NTSB Identification: ATL07CA091.
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Accident occurred Monday, June 18, 2007 in Plainville, CT
Probable Cause Approval Date: 07/25/2007
Aircraft: Beech C-23, registration: N67248
Injuries: 1 Uninjured.
NTSB investigators used data provided by various entities, including, but not limited to, the Federal Aviation Administration and/or the operator and did not travel in support of this investigation to prepare this aircraft accident report.
The pilot stated he touched down on runway 02 with a right crosswind at about 20 degrees, full flaps, and with a crosswind correction. Upon touch down, the airplane began to veer to the left. The pilot applied full right rudder, the airplane turned back to the right, and required full right rudder for the airplane to remain straight. The pilot stated it felt like a left force was holding on to the airplane from behind, the force released, the airplane veered to the right with full right rudder applied, and the pilot lost directional control of the airplane. The airplane turned to the left off the runway, and started sliding sideways towards the right, the main landing gear collapsed, and the airplane came to a complete stop. The pilot stated he did not apply any brakes during the landing sequence. An e-mail received from a previous owner of the airplane before the accident stated, "Nose wheel landings probably rank pretty high on the Sundowner "stupid pilot tricks" list. Also, be prepared for a pull to the left. Two different ATP's and I experienced a sudden pull to the left upon landing. It kind of feels like the left brake is stuck then brakes loose. We had the plane gone over by several mechanics and found nothing. Wind and runway condition was not a factor. It wasn't what I would call severe, but it will grab your attention." The pilot stated this event occurred before on March 27, 2007, when he was on a check ride. That event was not as severe as the accident flight, and the pilot attributed the event to his inexperience with the airplane. Examination of runway 02 by an FAA inspector revealed a 6 foot length tire thread skid (nose wheel) was present on the runway at the initial touchdown point approximately 9 feet to the left of the centerline. The tire tread skid extended beyond the initial point of initial contact in a faint tire scuff extending in a right arc approximately to 300 to 400 feet in length before exiting the right edge of the runway onto the grass. Another tire tread scuff (left main tire) was located adjacent to the nose tire tread scuff. Both tire scuffs ran parallel to each other on pavement until the aircraft reached the right-hand edge of the runway. The aircraft departed runway 02 at the mid-point section, as made evident by nose and main tire tread marks disrupting gravel, grass, and a broken runway identification lamp. Examination of the airplane by the FAA revealed structural damage to the airframe. Examination of the lower strut wheel, brake and tire assemblies exhibited no apparent tread loss, the brake pad and wheel cylinders moved freely with no binding effect. Flight control surfaces were examined for continuity, there was no discrepancies noted. A review of maintenance documentation included research of airworthiness directives and applicable service bulletins that were factors relating to the accident. Service Bulletin No. 2014, Landing Gear-Removal of Free Play In Main Landing Gear issued in April 1984 had been accomplished on the airplane. Visual inspection of the left wing skin at the left gear attachment point revealed no evidence of failure or movement that would have attributed to the airplane departing runway 02 to the right side at mid-point length. Review of the airplane logbooks revealed the new brake discs were installed on November 28, 1998. All replaced components listed for use in the Beechcraft Illustrated Parts Catalog were visually verified by the FAA, and no anomalies were noted. Service Instruction No. 1168 pertaining to the installation of an improved grease seal and axle spacer was reviewed by the FAA. The accident airplane was not included in the serial numbers affected by the Service Instruction.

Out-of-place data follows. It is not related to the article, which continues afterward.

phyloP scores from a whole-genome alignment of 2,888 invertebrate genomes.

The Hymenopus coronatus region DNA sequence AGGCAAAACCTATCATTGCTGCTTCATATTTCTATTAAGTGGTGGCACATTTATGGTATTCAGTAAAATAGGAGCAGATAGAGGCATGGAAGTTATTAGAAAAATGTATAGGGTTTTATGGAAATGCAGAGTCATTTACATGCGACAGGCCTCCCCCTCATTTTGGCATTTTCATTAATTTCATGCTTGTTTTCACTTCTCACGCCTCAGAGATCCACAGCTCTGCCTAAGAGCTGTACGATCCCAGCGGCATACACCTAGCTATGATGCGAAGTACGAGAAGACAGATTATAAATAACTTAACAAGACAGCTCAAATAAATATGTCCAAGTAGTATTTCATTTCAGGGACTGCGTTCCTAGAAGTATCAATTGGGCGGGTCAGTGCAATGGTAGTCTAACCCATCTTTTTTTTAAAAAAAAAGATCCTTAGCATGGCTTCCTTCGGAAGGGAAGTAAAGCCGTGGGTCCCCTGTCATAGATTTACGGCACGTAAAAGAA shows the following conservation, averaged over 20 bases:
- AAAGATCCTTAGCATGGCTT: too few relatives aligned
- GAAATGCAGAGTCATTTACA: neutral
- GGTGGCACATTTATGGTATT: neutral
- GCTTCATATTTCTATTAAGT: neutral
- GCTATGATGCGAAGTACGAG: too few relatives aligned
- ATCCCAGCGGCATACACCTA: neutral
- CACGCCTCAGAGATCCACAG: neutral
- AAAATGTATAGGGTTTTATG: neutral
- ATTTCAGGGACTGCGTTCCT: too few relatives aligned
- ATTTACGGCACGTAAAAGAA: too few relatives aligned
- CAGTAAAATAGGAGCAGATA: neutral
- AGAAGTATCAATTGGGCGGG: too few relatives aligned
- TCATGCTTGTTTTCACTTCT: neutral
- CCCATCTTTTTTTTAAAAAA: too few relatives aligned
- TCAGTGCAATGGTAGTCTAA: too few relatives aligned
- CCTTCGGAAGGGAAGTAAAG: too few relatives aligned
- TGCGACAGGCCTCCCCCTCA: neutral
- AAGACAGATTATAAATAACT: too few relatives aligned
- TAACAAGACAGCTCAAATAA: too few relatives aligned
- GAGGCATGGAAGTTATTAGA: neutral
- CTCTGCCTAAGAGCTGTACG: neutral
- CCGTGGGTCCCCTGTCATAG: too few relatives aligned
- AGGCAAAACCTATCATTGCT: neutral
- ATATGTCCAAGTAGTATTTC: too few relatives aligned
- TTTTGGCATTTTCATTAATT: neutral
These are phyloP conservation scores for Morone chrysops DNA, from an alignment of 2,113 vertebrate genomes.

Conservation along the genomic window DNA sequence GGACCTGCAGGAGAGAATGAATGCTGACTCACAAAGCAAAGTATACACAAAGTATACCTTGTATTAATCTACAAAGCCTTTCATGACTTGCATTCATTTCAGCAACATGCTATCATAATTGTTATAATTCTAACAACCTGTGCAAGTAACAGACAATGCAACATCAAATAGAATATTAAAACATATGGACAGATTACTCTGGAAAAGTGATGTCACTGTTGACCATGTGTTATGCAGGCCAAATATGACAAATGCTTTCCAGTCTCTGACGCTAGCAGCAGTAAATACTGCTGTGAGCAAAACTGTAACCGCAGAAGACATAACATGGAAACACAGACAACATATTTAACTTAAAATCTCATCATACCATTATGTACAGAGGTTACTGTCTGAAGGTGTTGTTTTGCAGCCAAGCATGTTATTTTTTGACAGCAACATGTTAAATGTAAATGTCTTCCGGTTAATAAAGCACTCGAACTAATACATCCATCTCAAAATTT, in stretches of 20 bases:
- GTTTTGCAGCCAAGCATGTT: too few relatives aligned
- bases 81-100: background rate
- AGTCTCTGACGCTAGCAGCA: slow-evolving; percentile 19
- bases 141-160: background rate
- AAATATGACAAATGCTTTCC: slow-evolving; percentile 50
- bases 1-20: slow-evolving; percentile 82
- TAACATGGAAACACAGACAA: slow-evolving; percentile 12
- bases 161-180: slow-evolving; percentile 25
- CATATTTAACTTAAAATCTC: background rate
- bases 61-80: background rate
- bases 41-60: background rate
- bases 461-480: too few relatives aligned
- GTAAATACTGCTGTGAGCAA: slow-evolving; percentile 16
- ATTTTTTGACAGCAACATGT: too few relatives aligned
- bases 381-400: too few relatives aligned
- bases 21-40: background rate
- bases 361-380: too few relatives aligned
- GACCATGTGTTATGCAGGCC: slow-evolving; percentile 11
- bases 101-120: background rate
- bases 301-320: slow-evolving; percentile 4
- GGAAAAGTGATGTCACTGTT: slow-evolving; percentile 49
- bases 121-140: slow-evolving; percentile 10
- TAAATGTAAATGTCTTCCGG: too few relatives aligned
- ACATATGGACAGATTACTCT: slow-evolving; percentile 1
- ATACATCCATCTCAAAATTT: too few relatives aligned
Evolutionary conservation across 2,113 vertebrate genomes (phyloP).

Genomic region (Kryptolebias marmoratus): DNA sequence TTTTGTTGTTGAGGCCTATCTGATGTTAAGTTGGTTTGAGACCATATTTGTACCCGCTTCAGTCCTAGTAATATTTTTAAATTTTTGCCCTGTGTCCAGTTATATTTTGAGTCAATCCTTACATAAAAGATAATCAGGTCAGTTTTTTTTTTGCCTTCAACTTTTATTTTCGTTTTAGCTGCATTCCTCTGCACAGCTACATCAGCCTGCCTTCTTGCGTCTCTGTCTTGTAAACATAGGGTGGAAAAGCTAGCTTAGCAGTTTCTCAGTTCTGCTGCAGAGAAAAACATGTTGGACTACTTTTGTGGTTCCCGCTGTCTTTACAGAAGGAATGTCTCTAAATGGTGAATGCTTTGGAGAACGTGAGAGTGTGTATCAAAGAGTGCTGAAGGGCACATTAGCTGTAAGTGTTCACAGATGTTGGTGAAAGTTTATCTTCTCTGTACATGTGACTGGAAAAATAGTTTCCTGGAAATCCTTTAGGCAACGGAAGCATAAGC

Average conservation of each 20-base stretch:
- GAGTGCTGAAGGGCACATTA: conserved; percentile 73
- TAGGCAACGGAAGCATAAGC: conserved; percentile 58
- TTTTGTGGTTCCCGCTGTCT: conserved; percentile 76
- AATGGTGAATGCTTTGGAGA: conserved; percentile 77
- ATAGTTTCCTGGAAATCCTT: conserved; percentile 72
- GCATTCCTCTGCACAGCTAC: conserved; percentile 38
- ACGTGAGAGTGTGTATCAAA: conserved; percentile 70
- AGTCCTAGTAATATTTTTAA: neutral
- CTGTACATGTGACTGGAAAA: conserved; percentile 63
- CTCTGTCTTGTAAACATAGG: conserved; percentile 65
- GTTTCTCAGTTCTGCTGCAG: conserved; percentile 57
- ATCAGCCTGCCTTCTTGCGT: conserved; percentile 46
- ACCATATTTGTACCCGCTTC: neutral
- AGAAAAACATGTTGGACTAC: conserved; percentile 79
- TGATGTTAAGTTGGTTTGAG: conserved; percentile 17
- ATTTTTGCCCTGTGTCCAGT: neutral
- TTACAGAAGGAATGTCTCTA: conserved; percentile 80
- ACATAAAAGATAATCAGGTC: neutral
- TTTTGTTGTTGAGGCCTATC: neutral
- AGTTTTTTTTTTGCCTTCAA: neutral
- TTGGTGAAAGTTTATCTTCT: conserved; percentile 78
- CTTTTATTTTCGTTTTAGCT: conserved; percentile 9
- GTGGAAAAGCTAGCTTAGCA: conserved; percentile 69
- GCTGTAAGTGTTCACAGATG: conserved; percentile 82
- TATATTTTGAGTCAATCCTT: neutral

The National Transportation Safety Board determines the probable cause(s) of this accident to be: The pilot's improper use of rudder and brakes on landing roll out resulting in a loss of directional control, and collapse of the main landing gear. Full narrative available
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